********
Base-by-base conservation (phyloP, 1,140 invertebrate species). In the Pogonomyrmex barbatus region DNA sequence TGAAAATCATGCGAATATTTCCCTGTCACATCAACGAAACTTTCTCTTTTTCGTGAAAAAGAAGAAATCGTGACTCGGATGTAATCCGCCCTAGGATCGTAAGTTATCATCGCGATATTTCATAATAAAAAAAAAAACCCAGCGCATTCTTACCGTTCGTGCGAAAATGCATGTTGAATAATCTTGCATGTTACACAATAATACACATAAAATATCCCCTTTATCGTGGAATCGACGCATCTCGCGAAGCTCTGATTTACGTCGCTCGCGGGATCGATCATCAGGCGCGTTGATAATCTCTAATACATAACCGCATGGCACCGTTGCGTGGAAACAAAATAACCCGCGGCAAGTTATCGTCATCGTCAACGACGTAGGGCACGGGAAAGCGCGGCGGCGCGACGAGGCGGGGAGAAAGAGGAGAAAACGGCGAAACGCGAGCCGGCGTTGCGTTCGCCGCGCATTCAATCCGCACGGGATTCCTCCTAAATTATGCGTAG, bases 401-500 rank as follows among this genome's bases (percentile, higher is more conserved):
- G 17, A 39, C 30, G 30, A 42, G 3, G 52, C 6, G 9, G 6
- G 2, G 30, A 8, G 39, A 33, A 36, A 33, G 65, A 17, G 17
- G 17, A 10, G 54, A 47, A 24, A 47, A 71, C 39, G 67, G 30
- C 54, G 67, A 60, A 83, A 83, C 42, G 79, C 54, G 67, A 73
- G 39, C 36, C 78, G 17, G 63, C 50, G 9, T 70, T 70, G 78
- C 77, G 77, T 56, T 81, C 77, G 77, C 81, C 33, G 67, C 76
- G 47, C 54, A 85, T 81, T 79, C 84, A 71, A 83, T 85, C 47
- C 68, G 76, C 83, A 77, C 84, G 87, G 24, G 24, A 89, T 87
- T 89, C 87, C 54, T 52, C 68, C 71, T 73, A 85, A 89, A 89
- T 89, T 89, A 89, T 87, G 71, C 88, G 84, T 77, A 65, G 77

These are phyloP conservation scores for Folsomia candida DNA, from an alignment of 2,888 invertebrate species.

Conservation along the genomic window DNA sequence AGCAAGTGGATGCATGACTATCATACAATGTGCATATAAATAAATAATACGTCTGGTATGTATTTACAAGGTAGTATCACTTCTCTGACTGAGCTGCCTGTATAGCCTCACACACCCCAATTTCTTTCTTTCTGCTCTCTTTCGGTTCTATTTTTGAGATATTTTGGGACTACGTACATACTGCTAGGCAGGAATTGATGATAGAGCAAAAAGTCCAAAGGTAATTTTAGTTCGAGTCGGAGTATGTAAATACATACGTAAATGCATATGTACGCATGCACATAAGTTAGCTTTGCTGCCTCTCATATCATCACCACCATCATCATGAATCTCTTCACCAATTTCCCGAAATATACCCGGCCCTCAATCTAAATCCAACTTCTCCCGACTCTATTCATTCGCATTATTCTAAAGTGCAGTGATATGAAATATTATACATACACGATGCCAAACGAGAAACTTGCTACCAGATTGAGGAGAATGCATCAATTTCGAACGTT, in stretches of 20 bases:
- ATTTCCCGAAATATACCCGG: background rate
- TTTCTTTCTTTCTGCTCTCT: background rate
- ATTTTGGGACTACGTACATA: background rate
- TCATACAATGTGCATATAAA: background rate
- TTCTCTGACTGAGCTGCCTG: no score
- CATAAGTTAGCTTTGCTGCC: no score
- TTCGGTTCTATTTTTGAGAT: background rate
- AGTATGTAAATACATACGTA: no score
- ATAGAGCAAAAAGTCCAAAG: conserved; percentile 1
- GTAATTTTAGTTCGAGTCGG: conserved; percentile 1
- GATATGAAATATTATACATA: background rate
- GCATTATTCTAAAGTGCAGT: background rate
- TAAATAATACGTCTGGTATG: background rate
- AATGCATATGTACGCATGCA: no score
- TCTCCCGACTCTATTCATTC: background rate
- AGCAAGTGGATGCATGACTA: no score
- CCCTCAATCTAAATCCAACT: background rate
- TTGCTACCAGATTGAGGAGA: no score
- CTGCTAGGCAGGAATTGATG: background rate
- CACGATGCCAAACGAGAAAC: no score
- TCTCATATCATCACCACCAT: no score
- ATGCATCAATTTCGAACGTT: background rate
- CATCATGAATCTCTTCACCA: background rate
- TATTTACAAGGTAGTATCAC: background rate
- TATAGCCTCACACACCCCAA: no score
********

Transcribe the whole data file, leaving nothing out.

Base-by-base conservation (phyloP, 1,140 invertebrate species). In the Pogonomyrmex barbatus region DNA sequence TGAAAATCATGCGAATATTTCCCTGTCACATCAACGAAACTTTCTCTTTTTCGTGAAAAAGAAGAAATCGTGACTCGGATGTAATCCGCCCTAGGATCGTAAGTTATCATCGCGATATTTCATAATAAAAAAAAAAACCCAGCGCATTCTTACCGTTCGTGCGAAAATGCATGTTGAATAATCTTGCATGTTACACAATAATACACATAAAATATCCCCTTTATCGTGGAATCGACGCATCTCGCGAAGCTCTGATTTACGTCGCTCGCGGGATCGATCATCAGGCGCGTTGATAATCTCTAATACATAACCGCATGGCACCGTTGCGTGGAAACAAAATAACCCGCGGCAAGTTATCGTCATCGTCAACGACGTAGGGCACGGGAAAGCGCGGCGGCGCGACGAGGCGGGGAGAAAGAGGAGAAAACGGCGAAACGCGAGCCGGCGTTGCGTTCGCCGCGCATTCAATCCGCACGGGATTCCTCCTAAATTATGCGTAG, bases 401-500 rank as follows among this genome's bases (percentile, higher is more conserved):
- G 17, A 39, C 30, G 30, A 42, G 3, G 52, C 6, G 9, G 6
- G 2, G 30, A 8, G 39, A 33, A 36, A 33, G 65, A 17, G 17
- G 17, A 10, G 54, A 47, A 24, A 47, A 71, C 39, G 67, G 30
- C 54, G 67, A 60, A 83, A 83, C 42, G 79, C 54, G 67, A 73
- G 39, C 36, C 78, G 17, G 63, C 50, G 9, T 70, T 70, G 78
- C 77, G 77, T 56, T 81, C 77, G 77, C 81, C 33, G 67, C 76
- G 47, C 54, A 85, T 81, T 79, C 84, A 71, A 83, T 85, C 47
- C 68, G 76, C 83, A 77, C 84, G 87, G 24, G 24, A 89, T 87
- T 89, C 87, C 54, T 52, C 68, C 71, T 73, A 85, A 89, A 89
- T 89, T 89, A 89, T 87, G 71, C 88, G 84, T 77, A 65, G 77

These are phyloP conservation scores for Folsomia candida DNA, from an alignment of 2,888 invertebrate species.

Conservation along the genomic window DNA sequence AGCAAGTGGATGCATGACTATCATACAATGTGCATATAAATAAATAATACGTCTGGTATGTATTTACAAGGTAGTATCACTTCTCTGACTGAGCTGCCTGTATAGCCTCACACACCCCAATTTCTTTCTTTCTGCTCTCTTTCGGTTCTATTTTTGAGATATTTTGGGACTACGTACATACTGCTAGGCAGGAATTGATGATAGAGCAAAAAGTCCAAAGGTAATTTTAGTTCGAGTCGGAGTATGTAAATACATACGTAAATGCATATGTACGCATGCACATAAGTTAGCTTTGCTGCCTCTCATATCATCACCACCATCATCATGAATCTCTTCACCAATTTCCCGAAATATACCCGGCCCTCAATCTAAATCCAACTTCTCCCGACTCTATTCATTCGCATTATTCTAAAGTGCAGTGATATGAAATATTATACATACACGATGCCAAACGAGAAACTTGCTACCAGATTGAGGAGAATGCATCAATTTCGAACGTT, in stretches of 20 bases:
- ATTTCCCGAAATATACCCGG: background rate
- TTTCTTTCTTTCTGCTCTCT: background rate
- ATTTTGGGACTACGTACATA: background rate
- TCATACAATGTGCATATAAA: background rate
- TTCTCTGACTGAGCTGCCTG: no score
- CATAAGTTAGCTTTGCTGCC: no score
- TTCGGTTCTATTTTTGAGAT: background rate
- AGTATGTAAATACATACGTA: no score
- ATAGAGCAAAAAGTCCAAAG: conserved; percentile 1
- GTAATTTTAGTTCGAGTCGG: conserved; percentile 1
- GATATGAAATATTATACATA: background rate
- GCATTATTCTAAAGTGCAGT: background rate
- TAAATAATACGTCTGGTATG: background rate
- AATGCATATGTACGCATGCA: no score
- TCTCCCGACTCTATTCATTC: background rate
- AGCAAGTGGATGCATGACTA: no score
- CCCTCAATCTAAATCCAACT: background rate
- TTGCTACCAGATTGAGGAGA: no score
- CTGCTAGGCAGGAATTGATG: background rate
- CACGATGCCAAACGAGAAAC: no score
- TCTCATATCATCACCACCAT: no score
- ATGCATCAATTTCGAACGTT: background rate
- CATCATGAATCTCTTCACCA: background rate
- TATTTACAAGGTAGTATCAC: background rate
- TATAGCCTCACACACCCCAA: no score